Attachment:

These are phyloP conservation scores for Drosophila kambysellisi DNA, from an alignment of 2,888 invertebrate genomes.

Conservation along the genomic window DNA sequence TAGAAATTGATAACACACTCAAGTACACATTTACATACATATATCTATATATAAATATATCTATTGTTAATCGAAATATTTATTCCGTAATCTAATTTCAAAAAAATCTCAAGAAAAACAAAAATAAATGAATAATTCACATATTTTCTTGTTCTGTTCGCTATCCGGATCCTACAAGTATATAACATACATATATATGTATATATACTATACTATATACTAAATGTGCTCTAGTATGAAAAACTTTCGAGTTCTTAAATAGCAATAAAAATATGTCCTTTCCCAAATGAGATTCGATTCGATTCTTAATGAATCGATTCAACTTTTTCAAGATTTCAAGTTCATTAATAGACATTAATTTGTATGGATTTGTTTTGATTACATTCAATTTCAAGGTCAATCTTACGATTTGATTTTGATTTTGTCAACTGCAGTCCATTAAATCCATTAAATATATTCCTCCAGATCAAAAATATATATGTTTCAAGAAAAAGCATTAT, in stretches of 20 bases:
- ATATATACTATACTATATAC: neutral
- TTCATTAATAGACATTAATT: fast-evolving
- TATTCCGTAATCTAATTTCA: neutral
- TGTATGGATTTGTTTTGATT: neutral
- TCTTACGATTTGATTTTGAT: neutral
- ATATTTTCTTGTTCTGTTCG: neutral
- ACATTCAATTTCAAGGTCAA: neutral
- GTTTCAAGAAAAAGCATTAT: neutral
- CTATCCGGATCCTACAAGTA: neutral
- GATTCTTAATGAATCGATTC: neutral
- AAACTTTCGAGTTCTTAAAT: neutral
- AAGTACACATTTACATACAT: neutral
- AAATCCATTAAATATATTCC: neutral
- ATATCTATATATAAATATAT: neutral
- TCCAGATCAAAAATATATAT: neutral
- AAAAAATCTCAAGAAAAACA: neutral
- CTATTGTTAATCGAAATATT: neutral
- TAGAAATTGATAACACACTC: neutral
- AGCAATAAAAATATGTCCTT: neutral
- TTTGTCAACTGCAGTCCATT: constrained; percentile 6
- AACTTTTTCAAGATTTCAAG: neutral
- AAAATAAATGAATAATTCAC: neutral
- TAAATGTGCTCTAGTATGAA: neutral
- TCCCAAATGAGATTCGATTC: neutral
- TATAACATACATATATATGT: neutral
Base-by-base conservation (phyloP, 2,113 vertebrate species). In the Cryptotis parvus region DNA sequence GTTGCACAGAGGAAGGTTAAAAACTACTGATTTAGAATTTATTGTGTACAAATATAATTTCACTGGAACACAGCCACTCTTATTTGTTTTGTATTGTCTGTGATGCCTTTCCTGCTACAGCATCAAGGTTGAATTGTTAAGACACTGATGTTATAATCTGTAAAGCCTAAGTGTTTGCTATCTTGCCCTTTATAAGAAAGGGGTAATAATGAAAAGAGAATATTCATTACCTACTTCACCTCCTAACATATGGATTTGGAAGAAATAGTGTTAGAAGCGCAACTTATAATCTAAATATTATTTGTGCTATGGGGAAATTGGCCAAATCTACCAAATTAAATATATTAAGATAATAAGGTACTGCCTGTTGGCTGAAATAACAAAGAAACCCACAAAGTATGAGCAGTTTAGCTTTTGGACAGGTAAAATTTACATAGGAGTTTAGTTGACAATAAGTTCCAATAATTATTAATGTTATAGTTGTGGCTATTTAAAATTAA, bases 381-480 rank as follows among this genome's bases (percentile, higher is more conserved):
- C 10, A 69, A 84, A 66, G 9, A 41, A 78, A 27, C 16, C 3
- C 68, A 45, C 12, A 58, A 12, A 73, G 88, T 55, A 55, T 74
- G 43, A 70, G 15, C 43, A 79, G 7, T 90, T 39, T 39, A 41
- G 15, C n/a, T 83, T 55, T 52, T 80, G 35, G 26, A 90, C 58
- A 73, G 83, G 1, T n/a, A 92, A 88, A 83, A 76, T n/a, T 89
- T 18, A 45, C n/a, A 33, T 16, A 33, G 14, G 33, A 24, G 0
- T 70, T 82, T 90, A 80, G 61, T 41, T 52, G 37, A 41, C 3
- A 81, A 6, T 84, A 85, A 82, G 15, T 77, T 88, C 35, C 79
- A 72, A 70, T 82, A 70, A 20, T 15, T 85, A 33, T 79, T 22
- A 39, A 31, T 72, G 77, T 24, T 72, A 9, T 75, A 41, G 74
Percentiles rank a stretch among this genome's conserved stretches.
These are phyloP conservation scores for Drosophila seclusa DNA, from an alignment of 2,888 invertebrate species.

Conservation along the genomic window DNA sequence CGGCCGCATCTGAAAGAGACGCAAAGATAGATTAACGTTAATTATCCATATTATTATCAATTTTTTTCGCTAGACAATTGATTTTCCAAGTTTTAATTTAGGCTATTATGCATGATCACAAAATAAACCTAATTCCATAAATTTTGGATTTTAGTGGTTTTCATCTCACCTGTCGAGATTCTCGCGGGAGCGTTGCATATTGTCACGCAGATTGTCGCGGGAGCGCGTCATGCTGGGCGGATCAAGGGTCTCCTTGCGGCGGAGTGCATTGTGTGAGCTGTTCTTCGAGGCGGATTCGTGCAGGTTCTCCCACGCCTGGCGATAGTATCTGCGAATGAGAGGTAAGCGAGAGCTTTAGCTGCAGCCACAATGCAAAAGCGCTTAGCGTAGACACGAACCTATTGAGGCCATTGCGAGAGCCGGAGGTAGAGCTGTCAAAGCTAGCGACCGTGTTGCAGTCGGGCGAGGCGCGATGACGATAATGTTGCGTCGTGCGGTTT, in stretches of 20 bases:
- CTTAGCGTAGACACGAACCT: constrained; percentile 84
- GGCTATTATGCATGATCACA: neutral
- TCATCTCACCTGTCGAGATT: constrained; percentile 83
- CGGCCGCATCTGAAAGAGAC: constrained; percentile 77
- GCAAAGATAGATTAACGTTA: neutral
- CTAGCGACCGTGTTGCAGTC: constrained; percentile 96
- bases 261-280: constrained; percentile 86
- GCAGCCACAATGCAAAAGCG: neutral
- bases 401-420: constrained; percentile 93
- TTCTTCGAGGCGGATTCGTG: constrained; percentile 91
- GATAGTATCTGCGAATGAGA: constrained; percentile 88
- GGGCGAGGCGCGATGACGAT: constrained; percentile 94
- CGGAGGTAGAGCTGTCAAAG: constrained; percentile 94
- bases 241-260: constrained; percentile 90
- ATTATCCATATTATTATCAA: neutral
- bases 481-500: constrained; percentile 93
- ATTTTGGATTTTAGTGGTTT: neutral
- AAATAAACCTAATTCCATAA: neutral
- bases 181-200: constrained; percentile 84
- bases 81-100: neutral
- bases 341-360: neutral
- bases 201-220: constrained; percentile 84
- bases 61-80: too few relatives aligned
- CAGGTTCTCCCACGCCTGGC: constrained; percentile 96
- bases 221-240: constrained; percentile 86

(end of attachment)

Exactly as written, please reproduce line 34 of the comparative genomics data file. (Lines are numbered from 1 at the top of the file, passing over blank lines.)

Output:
- T 18, A 45, C n/a, A 33, T 16, A 33, G 14, G 33, A 24, G 0